Introduction – the problem:
Currently, one of the most important challenges faced by medicine and biological sciences is the fight against the SARS-Cov-2 virus, which causes the acute infectious disease of the respiratory system COVID-19. As there is no known effective antiviral drug, the greatest hopes are placed on the search for a vaccine that can protect against infection by engaging the specific immune system. The non-specific immune system also plays a huge role in the fight against infection as the body’s first line of defense against the pathogen. Another factor that allows to build and support the body’s immune system is taking care of a healthy gut microbiota. Microbiota plays an important role in the regulation of the immune system, and disturbances in its functioning, known as intestinal dysbiosis, are a hallmark of many diseases, including infectious diseases, and has been described in the case of COVID-19.
The offer – the solution:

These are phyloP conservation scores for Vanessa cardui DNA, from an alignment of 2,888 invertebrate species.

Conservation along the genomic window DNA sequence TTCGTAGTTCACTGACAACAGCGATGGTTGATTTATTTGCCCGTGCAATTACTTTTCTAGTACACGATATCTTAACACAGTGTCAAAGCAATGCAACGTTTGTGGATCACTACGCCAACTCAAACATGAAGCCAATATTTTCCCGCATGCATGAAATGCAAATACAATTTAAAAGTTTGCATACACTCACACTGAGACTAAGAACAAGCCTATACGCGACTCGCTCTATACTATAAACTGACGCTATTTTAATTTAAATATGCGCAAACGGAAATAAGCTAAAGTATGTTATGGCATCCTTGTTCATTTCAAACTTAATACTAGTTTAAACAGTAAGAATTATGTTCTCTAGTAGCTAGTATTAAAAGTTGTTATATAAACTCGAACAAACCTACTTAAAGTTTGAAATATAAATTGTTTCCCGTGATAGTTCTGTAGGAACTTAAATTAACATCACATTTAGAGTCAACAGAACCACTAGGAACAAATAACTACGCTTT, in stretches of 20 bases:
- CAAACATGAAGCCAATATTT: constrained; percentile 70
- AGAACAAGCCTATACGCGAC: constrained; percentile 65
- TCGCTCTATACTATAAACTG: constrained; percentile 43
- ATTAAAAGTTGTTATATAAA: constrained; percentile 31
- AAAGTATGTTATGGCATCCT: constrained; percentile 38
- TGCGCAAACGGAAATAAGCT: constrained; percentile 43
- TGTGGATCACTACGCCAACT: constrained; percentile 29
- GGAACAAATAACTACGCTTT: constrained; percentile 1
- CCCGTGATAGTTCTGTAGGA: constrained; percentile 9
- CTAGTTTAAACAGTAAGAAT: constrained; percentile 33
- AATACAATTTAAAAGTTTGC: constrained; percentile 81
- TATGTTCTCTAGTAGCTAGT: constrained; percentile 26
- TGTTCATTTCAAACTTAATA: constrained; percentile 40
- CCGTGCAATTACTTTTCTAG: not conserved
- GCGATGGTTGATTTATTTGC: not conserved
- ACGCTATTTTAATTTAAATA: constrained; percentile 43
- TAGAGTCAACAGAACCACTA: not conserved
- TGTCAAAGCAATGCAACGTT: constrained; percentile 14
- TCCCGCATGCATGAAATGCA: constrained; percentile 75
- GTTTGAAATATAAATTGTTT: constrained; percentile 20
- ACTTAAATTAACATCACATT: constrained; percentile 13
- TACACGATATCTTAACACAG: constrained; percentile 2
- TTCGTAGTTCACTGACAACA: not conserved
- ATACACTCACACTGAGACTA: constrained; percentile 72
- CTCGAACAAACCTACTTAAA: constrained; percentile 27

The use of non-specific vaccines targeting various microorganisms that are contained in the vaccine may be an element of building non-specific immunity. At the same time, by stimulating the immune system, they increase the activity of immune cells against other pathogens. Vaccination with intranasal vaccines containing inactivated bacteria can effectively prevent recurrent infections of the upper respiratory tract or accompanying inflammation. Although, according to specialists, the preparation will not replace classic flu vaccinations, it is a valuable supplement to the vaccination calendar. The gut is another site that should be supported in the context of building immunity. Gut microflora diversity declines in old age, and COVID-19 is particularly at risk for older patients, again pointing to the role that the gut microflora may play in this disease. Adequate nutrition and supplementation can be one of the preventive measures helping to reduce the risk of infection not only in the elderly, children or immunocompromised patients, but also in everyone.